Assistant city manager wants Laguna Beach City Hall’s top job

Laguna Beach Assistant City Manager Shohreh Dupuis. Photo by Mary Hurlbut

Laguna Beach’s assistant city manager said she’s “very interested” in applying for the city’s top job, which is expected to change hands in June following the retirement of City Manager John Pietig.

Assistant City Manager Shohreh Dupuis wrote in a brief statement to the Independent on Tuesday that she would feel honored if given the chance to serve the community as the next City Manager. Ultimately, the Laguna Beach City Council will decide who is selected for the position.

“I have a passion for public service and am committed to the continued successful delivery of City services, projects and programs,” Dupuis wrote in an email. “My career goal has been to become a City Manager and after 30 years of working for municipal governments in a variety of management positions, I would welcome the opportunity to continue serving the people of our beautiful town in a new role as City Manager.”

If appointed, Dupuis would be Laguna Beach’s first female city manager and would only be the third person to hold the job in the last 41 years. City officials have not announced whether they plan to hire an executive recruiter to conduct a nationwide search.

In July 2019, Pietig said at a City Council meeting that Dupuis would be a serious candidate for city manager. At that time, councilmembers approved a 10% salary increase totaling $25,000 per year to retain Dupuis after other cities tried to recruit her for city manager positions. It’s important for an incoming city manager to be familiar with Laguna Beach’s unusual characteristics as a city of 23,000 residents with its own public safety agencies, unique geography, and a passionate constituency, Pietig said.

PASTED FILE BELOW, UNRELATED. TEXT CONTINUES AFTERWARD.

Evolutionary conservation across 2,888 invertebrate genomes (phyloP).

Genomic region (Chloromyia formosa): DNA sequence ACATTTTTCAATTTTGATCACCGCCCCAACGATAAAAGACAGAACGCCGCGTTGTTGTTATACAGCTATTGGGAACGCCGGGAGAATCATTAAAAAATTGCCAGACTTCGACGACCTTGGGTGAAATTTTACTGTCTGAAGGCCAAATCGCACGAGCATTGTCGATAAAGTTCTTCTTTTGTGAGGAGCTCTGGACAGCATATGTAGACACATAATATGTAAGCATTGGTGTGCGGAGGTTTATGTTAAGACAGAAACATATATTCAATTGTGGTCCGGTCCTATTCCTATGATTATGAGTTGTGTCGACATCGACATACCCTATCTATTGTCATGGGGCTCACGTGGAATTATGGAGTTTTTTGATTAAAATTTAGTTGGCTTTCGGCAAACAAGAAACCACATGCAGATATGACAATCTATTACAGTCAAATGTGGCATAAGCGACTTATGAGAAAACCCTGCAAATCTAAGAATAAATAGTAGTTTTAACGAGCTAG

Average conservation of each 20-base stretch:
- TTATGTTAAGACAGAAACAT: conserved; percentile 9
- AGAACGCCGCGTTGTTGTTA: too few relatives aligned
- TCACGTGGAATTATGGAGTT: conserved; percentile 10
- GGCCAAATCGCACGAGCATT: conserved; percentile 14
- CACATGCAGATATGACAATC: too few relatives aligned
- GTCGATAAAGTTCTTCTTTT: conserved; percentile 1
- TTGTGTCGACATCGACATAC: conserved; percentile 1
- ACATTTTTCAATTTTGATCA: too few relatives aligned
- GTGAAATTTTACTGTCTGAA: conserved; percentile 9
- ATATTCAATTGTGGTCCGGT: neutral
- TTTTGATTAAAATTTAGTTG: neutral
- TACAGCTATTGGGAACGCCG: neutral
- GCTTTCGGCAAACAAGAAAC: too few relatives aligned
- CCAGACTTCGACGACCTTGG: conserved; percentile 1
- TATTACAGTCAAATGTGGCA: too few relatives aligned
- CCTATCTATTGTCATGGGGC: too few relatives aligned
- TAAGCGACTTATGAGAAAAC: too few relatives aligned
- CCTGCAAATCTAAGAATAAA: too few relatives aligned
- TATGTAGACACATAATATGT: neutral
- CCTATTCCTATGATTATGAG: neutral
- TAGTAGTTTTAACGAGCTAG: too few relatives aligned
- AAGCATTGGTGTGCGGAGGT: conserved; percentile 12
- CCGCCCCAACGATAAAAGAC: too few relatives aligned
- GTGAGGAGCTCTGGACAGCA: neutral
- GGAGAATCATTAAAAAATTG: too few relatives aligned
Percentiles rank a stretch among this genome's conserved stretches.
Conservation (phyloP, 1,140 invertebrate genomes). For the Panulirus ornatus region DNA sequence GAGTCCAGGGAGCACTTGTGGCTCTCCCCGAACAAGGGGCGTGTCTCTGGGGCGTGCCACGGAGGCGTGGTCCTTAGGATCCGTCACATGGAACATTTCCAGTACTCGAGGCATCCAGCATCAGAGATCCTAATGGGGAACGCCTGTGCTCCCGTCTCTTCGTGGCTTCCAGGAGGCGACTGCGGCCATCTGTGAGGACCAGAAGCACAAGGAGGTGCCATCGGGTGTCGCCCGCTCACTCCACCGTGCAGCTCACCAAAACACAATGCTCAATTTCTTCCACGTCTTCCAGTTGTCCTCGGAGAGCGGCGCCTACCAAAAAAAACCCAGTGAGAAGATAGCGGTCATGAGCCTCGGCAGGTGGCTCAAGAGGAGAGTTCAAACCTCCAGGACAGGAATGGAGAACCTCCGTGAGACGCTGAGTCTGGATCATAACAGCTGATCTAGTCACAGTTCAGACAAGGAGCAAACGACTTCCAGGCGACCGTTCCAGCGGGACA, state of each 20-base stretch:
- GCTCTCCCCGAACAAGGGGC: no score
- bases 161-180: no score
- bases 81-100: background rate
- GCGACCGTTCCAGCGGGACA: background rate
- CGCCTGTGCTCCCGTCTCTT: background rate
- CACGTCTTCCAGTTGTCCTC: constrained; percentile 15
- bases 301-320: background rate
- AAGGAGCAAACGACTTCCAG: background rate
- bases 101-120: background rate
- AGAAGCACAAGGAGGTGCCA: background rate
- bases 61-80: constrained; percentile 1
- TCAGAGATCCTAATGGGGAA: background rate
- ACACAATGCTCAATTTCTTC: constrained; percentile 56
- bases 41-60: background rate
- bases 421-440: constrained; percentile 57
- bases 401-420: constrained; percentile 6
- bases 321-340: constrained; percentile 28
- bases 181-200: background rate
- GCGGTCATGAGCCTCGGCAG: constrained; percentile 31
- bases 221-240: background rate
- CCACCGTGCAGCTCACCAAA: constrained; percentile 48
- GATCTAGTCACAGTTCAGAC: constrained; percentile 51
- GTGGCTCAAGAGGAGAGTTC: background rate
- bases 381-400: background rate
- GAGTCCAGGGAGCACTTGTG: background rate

“I think it helps to have worked here and gained that experience before you become a city manager,” he said.

Pietig worked for 10 years as a Laguna Beach assistant city manager before being promoted to succeed his former boss Ken Frank.

To help her relocate from her former Anaheim Hills home, Laguna Beach agreed to co-
own a local house costing up to $850,000 and offering a 20-year direct loan of up to $450,000 to help her finance her half. The total cost to the city in 2016 was estimated at $1.3 million, Before joining Laguna Beach in April 2016, Dupuis was Irvine’s deputy public works director. She has served Orange County municipal and regional agencies for more than 28 years. Before being hired by Irvine in 2008, Dupuis was Anaheim’s transit manager and the Orange County Transportation Authority’s manager of commuter rail and local programs for Measure M, the county’s half-cent sales tax that funds freeway and road improvements.

During her time as the public works director, Dupuis oversaw numerous infrastructure projects including the Village Entrance, improvements to Coast High-way, and establishing assessment districts to underground utility lines. She recently spearheaded the city’s installation of the Promenade at Forest Avenue to provide outdoor dining to down-town restaurants hit hard by the pandemic. Figures central to Laguna Beach governance in recent years speak highly of Dupuis.

Former Mayor Kelly Boyd agreed Dupuis would be a strong candidate for city manager based on seeing everything she accomplished during his years on the City Council.

“She worked well with the County. I think whenever she was assigned a task she really completed it,” Boyd said. “When it came time to make a presentation about things. She did an excellent job.”

Paula Hornbuckle-Arnold, former executive director of the Laguna Beach Chamber of Commerce, said when Dupuis works on a project and doesn’t know the answer she finds it quickly.